Communication between teams. Change is never easy, but work to promote collaboration between maintenance personnel, operations teams, and management. Encourage open communication and information sharing regarding equipment performance, maintenance issues, and improvement ideas. In daily or weekly regularly scheduled maintenance meetings and cross-functional team meetings, have a facilitator who can encourage the exchange of communication, which can bring valuable insights to light and drive collaborative problem-solving.

Benchmark for future success. Strive for continuous improvement by benchmarking your facility's maintenance practices against industry standards and best-in-class organizations. If you want to get better, you have to know what “better” looks like. Rely on standards that are updated frequently, such as the Society for Maintenance and Reliability Professionals (SMRP) Maintenance & Reliability Best Practices Guide. Online platforms like the SMRP Exchange enable you to ask any question; responses are generally from M&R experts, and these online exchanges are usually free or free to members. Take advantage of what they offer. It’s a great way to collaborate with industry peers and learn from their experiences, which can help your efforts to implement innovative solutions for improvements.

Emphasize safety. Never stop putting an emphasis on safety and compliance. Prioritize safety in all maintenance activities. Ensure that personnel have the necessary safety training and protective equipment, and follow standard operating procedures. Comply with relevant regulations and industry standards to mitigate risks and maintain a safe working environment for all. Unfortunately, there’s been some headline-making news of accidents in industrial manufacturing. Learn from these events and don’t become complacent when it comes to safety and alarms.

Improving maintenance and reliability is an ongoing process that requires a proactive and collaborative approach by everyone in the organization. Regularly assess your progress (i.e., identify and track your Marginal Gains) and make necessary adjustments to ensure long-term success in your maintenance and reliability practices. Making improvements to your maintenance & reliability program doesn’t always require making huge investments in projects and consultants. Start from within, see where you’re at, know where you want to go, have a plan to get there, make marginal gains each day, and celebrate the wins!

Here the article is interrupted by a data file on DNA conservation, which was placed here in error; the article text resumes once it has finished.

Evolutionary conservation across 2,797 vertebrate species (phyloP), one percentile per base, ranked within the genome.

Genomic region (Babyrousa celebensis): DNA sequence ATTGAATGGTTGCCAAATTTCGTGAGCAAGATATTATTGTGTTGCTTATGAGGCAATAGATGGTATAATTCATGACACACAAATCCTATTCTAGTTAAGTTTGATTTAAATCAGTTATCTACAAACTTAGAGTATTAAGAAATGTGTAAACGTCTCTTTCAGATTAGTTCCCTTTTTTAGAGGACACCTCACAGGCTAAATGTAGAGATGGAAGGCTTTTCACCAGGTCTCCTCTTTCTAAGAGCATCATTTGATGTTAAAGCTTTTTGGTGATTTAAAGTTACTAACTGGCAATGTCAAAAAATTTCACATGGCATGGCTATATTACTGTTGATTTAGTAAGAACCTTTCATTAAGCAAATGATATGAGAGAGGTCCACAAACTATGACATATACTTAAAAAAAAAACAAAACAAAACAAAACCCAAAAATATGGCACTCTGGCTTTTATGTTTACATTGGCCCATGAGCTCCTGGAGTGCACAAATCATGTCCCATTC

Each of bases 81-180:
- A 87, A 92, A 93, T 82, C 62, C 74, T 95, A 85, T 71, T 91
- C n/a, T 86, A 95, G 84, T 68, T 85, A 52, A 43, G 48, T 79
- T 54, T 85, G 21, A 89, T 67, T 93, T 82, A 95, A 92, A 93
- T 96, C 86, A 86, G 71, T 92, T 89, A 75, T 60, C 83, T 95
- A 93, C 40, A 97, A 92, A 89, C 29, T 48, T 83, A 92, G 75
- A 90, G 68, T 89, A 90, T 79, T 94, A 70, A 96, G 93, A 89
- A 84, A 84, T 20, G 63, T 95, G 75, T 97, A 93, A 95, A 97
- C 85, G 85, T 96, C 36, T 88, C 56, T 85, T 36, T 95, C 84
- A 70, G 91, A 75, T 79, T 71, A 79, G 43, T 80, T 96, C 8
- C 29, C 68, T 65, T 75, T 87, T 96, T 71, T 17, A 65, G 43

About the Author

Adrian Messer | CMRP, Vice President of Executive Services, Progressive Reliability

Adrian Messer has worked in the maintenance and reliability field for nearly 20 years. During that time, he has worked with manufacturing and distribution facilities across multiple industries helping to improve their plant’s asset reliability through improved condition monitoring. Adrian is Manager of US Operations at SDT Ultrasound Solutions. Previously he worked with Progressive Reliability to advise companies on reliability-focused contracting & hiring and to find M&R professionals for open jobs.

Adrian is a graduate of Clemson University with a Bachelor of Science in Management with a concentration in Human Resources. He is a Certified Maintenance and Reliability Professional (CMRP) through the Society for Maintenance and Reliability Professionals (SMRP) and is actively involved with SMRP on a local and National level. He resides in Anderson, South Carolina.